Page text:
NCOIL launches special committee on race in underwriting

The committee will address systemic bias in the industry

NCOIL launches special committee on race in underwriting

Insurance News

By Ryan Smith

The National Council of Insurance Legislators (NCOIL) has announced the creation of the NCOIL Special Committee on Race in Insurance Underwriting. The committee will be chaired by New York Sen. Neil Breslin, former president of NCOIL.

“After careful deliberations with my fellow officers, we all determined that NCOIL needs to take a more active role in framing the discussions around race and insurance underwriting that can have a huge impact on both policyholders and the insurance industry as a whole,” said Indiana Rep. Matt Lehman, current president of NCOIL. “I am pleased to say that each of my fellow officers has agreed to serve on the committee. By no means have we sat idly by on the sidelines as society has confronted these issues, but we all agreed that as an organization comprised of state insurance legislators who were charged with developing and making law, NCOIL’s voice needs to be heard.”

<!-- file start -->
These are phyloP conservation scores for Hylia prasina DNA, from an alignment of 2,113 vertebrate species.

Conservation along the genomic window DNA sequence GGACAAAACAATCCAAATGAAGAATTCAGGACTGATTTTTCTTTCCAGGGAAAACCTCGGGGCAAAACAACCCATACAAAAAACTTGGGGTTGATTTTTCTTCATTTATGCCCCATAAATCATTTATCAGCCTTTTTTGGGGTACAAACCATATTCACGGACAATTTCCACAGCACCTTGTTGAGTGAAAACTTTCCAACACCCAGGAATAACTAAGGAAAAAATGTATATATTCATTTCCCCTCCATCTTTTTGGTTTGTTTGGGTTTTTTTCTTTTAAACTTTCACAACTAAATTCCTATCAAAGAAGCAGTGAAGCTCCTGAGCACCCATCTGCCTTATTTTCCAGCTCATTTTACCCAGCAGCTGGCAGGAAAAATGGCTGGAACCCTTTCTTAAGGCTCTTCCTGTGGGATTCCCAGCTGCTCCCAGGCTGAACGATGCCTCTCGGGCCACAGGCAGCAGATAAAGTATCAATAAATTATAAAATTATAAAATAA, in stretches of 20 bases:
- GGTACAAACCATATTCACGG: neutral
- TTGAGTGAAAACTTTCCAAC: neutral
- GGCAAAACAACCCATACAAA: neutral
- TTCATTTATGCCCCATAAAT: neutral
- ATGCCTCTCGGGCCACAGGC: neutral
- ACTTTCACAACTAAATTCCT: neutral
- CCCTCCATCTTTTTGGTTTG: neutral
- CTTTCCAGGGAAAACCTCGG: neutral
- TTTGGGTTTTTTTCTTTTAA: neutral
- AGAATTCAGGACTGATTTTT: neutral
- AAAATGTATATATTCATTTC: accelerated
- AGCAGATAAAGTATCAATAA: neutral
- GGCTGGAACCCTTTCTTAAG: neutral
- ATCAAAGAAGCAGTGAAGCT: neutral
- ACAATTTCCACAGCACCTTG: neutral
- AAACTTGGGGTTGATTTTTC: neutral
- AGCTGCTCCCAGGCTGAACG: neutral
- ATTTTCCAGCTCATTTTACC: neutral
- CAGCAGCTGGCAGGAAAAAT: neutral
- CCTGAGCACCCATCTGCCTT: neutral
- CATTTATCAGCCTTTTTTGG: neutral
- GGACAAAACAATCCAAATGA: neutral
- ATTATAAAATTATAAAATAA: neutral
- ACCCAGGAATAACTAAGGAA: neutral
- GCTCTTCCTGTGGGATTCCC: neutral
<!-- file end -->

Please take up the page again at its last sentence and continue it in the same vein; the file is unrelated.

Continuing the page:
“I am honored to chair this committee,” Breslin said. “The insurance industry has been among those industries that has taken steps to review - and in some instances, change - certain established ways of doing business in an effort to address systemic bias and racism. The thoughts and views of state insurance legislators are extremely valuable as these important decisions occur, which is why forming this committee is so vital.”

The committee will hold hearings at the NCOIL Annual Meeting in Tampa, Fla., still scheduled for Dec. 9-12.  It is tentatively charged with taking testimony and discussing and defining the term “proxy discrimination” – an undefined phrase used by many when discussing insurance rating. The phrase has even been included in regulatory-related documents, NCOIL said.

“I look forward to hearing from experts on these important issues,” Lehman said. “We’re going to make sure that the hearings are guided by actuarial and data-driven presentations, not by opinion testimony from non-experts.”

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